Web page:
Nicholas from Amara writes, "Yesterday afternoon, the social coding platform GitHub invited their fans to collaboratively translate their how-to videos using open-source platform Amara.org. In less than 24 hours, 150 volunteers created 40 translations across 18 different languages.
On their blog, Github wrote: 'We think it would be cool if people all over the world could enjoy our videos, regardless of what language they speak. So, starting today, we're inviting anyone who's interested to help us translate our videos via Amara's Volunteer Platform.'"
(Disclosure: I am a volunteer board member for the Participatory Culture Foundation, the nonprofit that produces Amara)
A broad coalition of businesses, civil society groups, activists, and individuals (including Boing Boing) are planning a global day of action against surveillance for February 11, in memory of Aaron Swartz and in the service of a dream for an Internet that serves liberty and hope instead of spying and control. Much of the rhetoric about curbing American spying has focused on domestic surveillance, and the right of Americans to be free from warrantless, suspicionless surveillance from their government. But there's a lot of us who aren't Americans and don't live in America and we deserve to be free, too. Katitza Rodriguez from the Electronic Frontier Foundation tackles the global agenda for February 11th in a post that calls on the global Internet to get involved in making the Internet into a force for freedom.
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The Pirate Bay's .sx was seized this morning, and the site has relocated to thepiratebay.ac. The .AC top-level domain is controlled by Ascension Islands, a UK territory, and a Pirate Bay spokesperson announced that the change was only temporary, with another new domain (.pe, in Peru) in the wings. This is the fifth time that The Pirate Bay had its domain seized in 2013.
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A rare, leaked UN document reveals deep divisions among member-states about the war on drugs, with many nations demanding treatment and decriminalization instead of prohibition. The draft document, dating from September, is from the UN's attempt to set a global policy on drugs and drug trafficking. The document shows Ecuador demanding an official statement "that the world needs to look beyond prohibition" and Venezuela seeking recognition of "the economic implications of the current dominating health and law enforcement approach in tackling the world drug problem." Other dissenters include Norway, Switzerland and the EU.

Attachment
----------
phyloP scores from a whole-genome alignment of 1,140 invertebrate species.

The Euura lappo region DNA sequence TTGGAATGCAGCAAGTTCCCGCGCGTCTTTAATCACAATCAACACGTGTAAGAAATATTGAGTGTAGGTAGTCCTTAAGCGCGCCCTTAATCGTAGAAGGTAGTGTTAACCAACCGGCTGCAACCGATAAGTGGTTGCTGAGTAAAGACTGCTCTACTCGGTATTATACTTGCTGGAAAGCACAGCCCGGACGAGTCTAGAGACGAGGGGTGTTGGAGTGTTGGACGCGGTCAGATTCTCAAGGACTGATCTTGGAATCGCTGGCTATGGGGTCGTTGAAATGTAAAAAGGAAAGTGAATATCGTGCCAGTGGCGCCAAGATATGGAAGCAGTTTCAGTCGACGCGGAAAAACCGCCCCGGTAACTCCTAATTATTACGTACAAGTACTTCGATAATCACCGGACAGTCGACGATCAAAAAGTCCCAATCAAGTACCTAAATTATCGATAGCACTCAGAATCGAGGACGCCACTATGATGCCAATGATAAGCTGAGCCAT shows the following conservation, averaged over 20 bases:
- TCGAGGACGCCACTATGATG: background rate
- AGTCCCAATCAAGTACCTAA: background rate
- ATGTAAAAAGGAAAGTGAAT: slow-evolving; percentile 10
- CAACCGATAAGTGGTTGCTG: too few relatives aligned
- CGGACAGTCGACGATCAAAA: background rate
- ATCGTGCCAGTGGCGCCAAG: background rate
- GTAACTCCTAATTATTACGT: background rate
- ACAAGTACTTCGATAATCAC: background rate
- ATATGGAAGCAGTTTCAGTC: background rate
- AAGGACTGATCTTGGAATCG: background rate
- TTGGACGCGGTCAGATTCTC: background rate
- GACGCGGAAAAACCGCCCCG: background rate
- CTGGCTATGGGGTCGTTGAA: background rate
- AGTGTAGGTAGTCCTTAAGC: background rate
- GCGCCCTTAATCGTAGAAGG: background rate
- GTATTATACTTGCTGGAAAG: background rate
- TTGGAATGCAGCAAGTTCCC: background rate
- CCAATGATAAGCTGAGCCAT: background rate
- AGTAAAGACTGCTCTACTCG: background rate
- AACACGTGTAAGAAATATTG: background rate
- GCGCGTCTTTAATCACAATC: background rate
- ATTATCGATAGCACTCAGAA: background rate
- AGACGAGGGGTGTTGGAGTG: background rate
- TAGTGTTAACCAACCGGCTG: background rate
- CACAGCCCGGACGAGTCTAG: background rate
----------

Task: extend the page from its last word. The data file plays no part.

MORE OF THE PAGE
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Creative Commons has released version 4.0 of its sharing-friendly, easy-to-use copyright licenses. The new licenses represent a significant improvement over earlier versions. They work in over 60 jurisdictions out of the box, without having to choose different versions depending on which country you're in; they're more clearly worded; they eliminate confusion over jurisdiction-specific rights like the European database right and moral rights. They clarify how license users are meant to attribute the works they use; provide for anonymity in license use; and give license users a 30 day window to correct violations, making enforcement simpler. Amazingly, they're also shorter than the previous licenses, and easier to read, to boot.
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In an excellent editorial, Michael Masnick explains what's so nefarious about the Trans-Pacific Partnership -- the secretive trade treaty whose IP chapter leaked yesterday. As Masnick explains, the worst aspect of this treaty is that it locks in all of our present, overreaching copyright rules, effectively making it impossible for Congress and the Copyright Office to continue their present work on modernizing copyright for the digital age, and ensuring that they can never do so in future:
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A leaked 2006 memo from the NSA to staffers in the White House, State and the Pentagon asked them to search their rolodexes for the personal numbers of world leaders so the Agency could spy on them. At least 35 world leaders were subsequently wiretapped by the NSA.
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Jason sez, "The first issue of my new literary journal, LONTAR: The Journal of Southeast Asian Speculative Fiction, was just recently released by Singapore-based publisher Math Paper Press. The issue's contributors are Paolo Bacigalupi, Kate Osias, Zen Cho, Paolo Chikiamco, Chris Mooney-Singh, Ang Si Min, Elka Ray Nguyen and Bryan Thao Worra, all of whom present speculative writing from and about the Philippines, Malaysia, Cambodia, Singapore, Laos and Vietnam. The print issue can be ordered online through the BooksActually Web Store, and an ebook version will be available in the coming months. A 25% sample can be read for free at Issuu."